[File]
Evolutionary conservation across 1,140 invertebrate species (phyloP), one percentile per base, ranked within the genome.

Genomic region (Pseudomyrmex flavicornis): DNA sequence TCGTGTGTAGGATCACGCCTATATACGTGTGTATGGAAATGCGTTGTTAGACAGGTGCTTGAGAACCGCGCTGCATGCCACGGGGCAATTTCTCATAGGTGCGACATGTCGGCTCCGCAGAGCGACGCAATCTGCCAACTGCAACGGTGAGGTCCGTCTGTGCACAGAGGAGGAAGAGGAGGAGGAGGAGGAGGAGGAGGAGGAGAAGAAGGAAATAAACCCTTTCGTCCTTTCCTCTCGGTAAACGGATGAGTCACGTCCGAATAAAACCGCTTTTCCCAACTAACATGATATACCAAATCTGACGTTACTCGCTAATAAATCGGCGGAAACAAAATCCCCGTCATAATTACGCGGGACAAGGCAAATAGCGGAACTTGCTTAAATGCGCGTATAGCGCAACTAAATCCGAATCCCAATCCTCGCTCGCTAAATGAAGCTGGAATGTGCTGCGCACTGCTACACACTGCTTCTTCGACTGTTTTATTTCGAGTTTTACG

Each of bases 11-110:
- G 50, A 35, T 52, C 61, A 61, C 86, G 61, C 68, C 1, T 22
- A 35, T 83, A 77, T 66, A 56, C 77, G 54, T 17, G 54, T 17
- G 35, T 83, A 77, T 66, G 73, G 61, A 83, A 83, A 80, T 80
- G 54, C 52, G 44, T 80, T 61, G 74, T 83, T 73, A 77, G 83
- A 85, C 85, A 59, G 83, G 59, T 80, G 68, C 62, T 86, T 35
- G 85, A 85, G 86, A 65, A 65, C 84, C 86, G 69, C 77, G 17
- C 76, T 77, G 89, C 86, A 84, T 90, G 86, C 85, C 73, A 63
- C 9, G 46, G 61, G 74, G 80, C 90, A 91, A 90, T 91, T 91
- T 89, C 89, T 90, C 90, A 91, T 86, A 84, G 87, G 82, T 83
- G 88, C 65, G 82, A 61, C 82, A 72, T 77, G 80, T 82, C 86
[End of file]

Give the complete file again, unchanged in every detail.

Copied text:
Evolutionary conservation across 1,140 invertebrate species (phyloP), one percentile per base, ranked within the genome.

Genomic region (Pseudomyrmex flavicornis): DNA sequence TCGTGTGTAGGATCACGCCTATATACGTGTGTATGGAAATGCGTTGTTAGACAGGTGCTTGAGAACCGCGCTGCATGCCACGGGGCAATTTCTCATAGGTGCGACATGTCGGCTCCGCAGAGCGACGCAATCTGCCAACTGCAACGGTGAGGTCCGTCTGTGCACAGAGGAGGAAGAGGAGGAGGAGGAGGAGGAGGAGGAGGAGAAGAAGGAAATAAACCCTTTCGTCCTTTCCTCTCGGTAAACGGATGAGTCACGTCCGAATAAAACCGCTTTTCCCAACTAACATGATATACCAAATCTGACGTTACTCGCTAATAAATCGGCGGAAACAAAATCCCCGTCATAATTACGCGGGACAAGGCAAATAGCGGAACTTGCTTAAATGCGCGTATAGCGCAACTAAATCCGAATCCCAATCCTCGCTCGCTAAATGAAGCTGGAATGTGCTGCGCACTGCTACACACTGCTTCTTCGACTGTTTTATTTCGAGTTTTACG

Each of bases 11-110:
- G 50, A 35, T 52, C 61, A 61, C 86, G 61, C 68, C 1, T 22
- A 35, T 83, A 77, T 66, A 56, C 77, G 54, T 17, G 54, T 17
- G 35, T 83, A 77, T 66, G 73, G 61, A 83, A 83, A 80, T 80
- G 54, C 52, G 44, T 80, T 61, G 74, T 83, T 73, A 77, G 83
- A 85, C 85, A 59, G 83, G 59, T 80, G 68, C 62, T 86, T 35
- G 85, A 85, G 86, A 65, A 65, C 84, C 86, G 69, C 77, G 17
- C 76, T 77, G 89, C 86, A 84, T 90, G 86, C 85, C 73, A 63
- C 9, G 46, G 61, G 74, G 80, C 90, A 91, A 90, T 91, T 91
- T 89, C 89, T 90, C 90, A 91, T 86, A 84, G 87, G 82, T 83
- G 88, C 65, G 82, A 61, C 82, A 72, T 77, G 80, T 82, C 86